Month: May 2018

Health News

Warning on benzocaine in infants and children, common in teething products  link

Severe atopic eczema linked to increased cardiovascular risk  link

Potential for weight gain from antidepressants  link

S100B as a biomarker for mild traumatic brain injury in children may be useful as part of initial assessment and lower CT radiation link

Ebola outbreak in DRC  link

Eggs and Nutrition – the circus continues. They’re good for you this week – just enjoy and don’t read any more studies  link

Despite the new formulation of the nasal spray flu vaccine, AAP still recommends flu shot  link

IBD, specifically Ulcerative Colitis may increase later risk of Parkinson’s  link

FDA approves Aimovig monthly injection for migraine, a monoclonal antibody that studies so far have only shown to be better than placebo link

 

Norepinephrine Infusion for Cesarean Spinal Hypotension

Phenylephrine has become the favoured agent for hypotension during spinal anesthesia for Cesarean and studies show that using a continuous prophylactic infusion works best and also lowers nausea and vomiting. link

Norepinephrine is a similarly acting agent and studies are appearing showing its utility in preventing hypotension. “A manually titrated infusion of 5 µg/mL of norepinephrine was effective for maintaining BP and decreasing the incidence of hypotension, with no detectable detrimental effect on neonatal outcome”.

Some dose ideas are present in this study. But it may take time and more studies to be adopted by anesthesiologists more familiar with its ICU use, as well as direct comparison with current agents.

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ECMO for ARDS

A randomized study sought to answer the continuing debate over the utility of early extracorporeal membrane oxygenation for very severe ARDS.

“Among patients with very severe ARDS, 60-day mortality was not significantly lower with ECMO than with a strategy of conventional mechanical ventilation that included ECMO as rescue therapy“.

Bleeding and thrombocytopenia were higher in the ECMO group and ischemic stroke less.

There was a clear trend to better mortality but not clinically significant, and the trial was stopped early for futility. Experts question the statistical design and cutoff point for futility. There was also a sizeable crossover to rescue ECMO in the control conventional ventilation group. The debate is unlikely to end, and ECMO will probably remain in the armamentarium of severe ARDS treatment in expert centers as a viable choice.

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Extracorporeal Pediatric CPR

A small retrospective study of 56 Pediatric cardiac arrests (80% related to primary cardiac conditions), mean age 3.5 months (1-53).

Survival to hospital discharge was a very good c. 65%, best in younger age (3.5 months) and those with decreased extracorporeal CPR tones and those exposed to therapeutic hypothermia. Follow up showed a good quality of life and family functioning. Further studies are needed to establish whether the technique should be more widely available in Pediatric critical care.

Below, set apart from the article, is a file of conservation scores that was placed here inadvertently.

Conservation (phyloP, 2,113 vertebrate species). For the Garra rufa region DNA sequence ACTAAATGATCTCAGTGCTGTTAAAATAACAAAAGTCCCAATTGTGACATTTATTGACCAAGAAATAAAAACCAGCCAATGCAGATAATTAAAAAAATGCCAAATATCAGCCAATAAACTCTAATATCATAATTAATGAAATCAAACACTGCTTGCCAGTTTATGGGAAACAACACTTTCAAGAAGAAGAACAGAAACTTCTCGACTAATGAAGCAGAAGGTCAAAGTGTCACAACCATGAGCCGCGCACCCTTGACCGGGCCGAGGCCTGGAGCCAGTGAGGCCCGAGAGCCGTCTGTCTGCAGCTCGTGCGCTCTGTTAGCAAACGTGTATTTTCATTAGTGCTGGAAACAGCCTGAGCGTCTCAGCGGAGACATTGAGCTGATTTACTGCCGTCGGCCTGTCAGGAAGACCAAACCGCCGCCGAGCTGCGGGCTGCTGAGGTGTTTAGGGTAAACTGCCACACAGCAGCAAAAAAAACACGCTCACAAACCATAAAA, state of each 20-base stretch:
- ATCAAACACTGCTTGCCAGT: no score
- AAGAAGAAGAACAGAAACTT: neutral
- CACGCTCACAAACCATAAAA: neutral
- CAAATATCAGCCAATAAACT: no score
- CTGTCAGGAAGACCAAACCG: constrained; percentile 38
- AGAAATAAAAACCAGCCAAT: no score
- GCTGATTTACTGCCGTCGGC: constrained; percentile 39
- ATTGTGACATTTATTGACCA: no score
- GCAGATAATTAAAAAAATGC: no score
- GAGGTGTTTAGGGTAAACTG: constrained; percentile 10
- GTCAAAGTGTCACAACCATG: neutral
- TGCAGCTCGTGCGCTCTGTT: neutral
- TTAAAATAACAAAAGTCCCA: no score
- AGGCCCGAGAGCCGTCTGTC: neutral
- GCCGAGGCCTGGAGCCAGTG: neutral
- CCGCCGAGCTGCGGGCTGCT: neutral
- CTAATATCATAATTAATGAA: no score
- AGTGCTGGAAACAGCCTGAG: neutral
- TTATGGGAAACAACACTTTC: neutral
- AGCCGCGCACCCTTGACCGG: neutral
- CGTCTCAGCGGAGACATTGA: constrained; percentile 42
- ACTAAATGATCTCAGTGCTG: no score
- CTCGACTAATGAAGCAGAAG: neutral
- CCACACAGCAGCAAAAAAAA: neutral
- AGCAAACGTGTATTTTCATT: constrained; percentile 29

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Anesthesia Neurotoxicity

The ongoing concern continues, albeit somewhat controversial, that general anesthesia may be neurotoxic. This observational study on over 60 year olds found elevated Neurofilament Light and Tau for 6 hours and remaining high at 48 hours after surgery. They are both markers of neuronal damage. Correlation with clinical outcome would require further studies but clearly the entire area of potential anesthesia neurotoxicity, particularly in the developing infant and toddler brain, as well as in the elderly, will remain an important sphere of research and concern.

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Intubation in OR vs ICU

A Spanish study compares OR vs ICU intubation by direct laryngoscopy. Everything was somewhat worse in  the ICU: worse view, lower first attempt success, higher rate of difficult intubation and use of airway adjuncts,  and higher complication rate. They suggest that patient and environmental factors may be of more importance than the operator (even previously known easy intubations were more difficult in ICU). Despite all that, their success rate was better than other studies, which they attribute to high use of neuromuscular blocking agents, an increasingly recommended practice. Videolaryngoscopy has met with better success in many but not all studies.

At the least, greater preparation, optimized positioning and airway equipment,  and trained assistance should be available for non-OR intubation

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Acupuncture for Hip Osteoarthritis

A Cochrane review essentially finds little to no benefit for hip osteoarthritis acupuncture.

So many studies on acupuncture are confounded by poor methodology, placebo and expectation effects, sham acupuncture comparisons and multiple interventions. It is hard to find a convincing positive study and like many integrative practices, a driving factor seems to be to steer patients away from opioids.

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Liposomal Bupivacaine and Opioid Use

Strong marketing of liposomal Bupivacaine (Exparel) has occurred with its supposed long lasting effects. From local infiltration first, it was approved for nerve block based only on placebo comparison rather than existing regimes. This study of its use for total knee arthroplasty finds that liposomal bupivacaine was not associated with a clinically important reduction in inpatient opioid prescription, length of stay, or opioid-related complications in patients who received current multimodal pain management techniques including a peripheral nerve block. Its place in pain management has yet to be fully defined.

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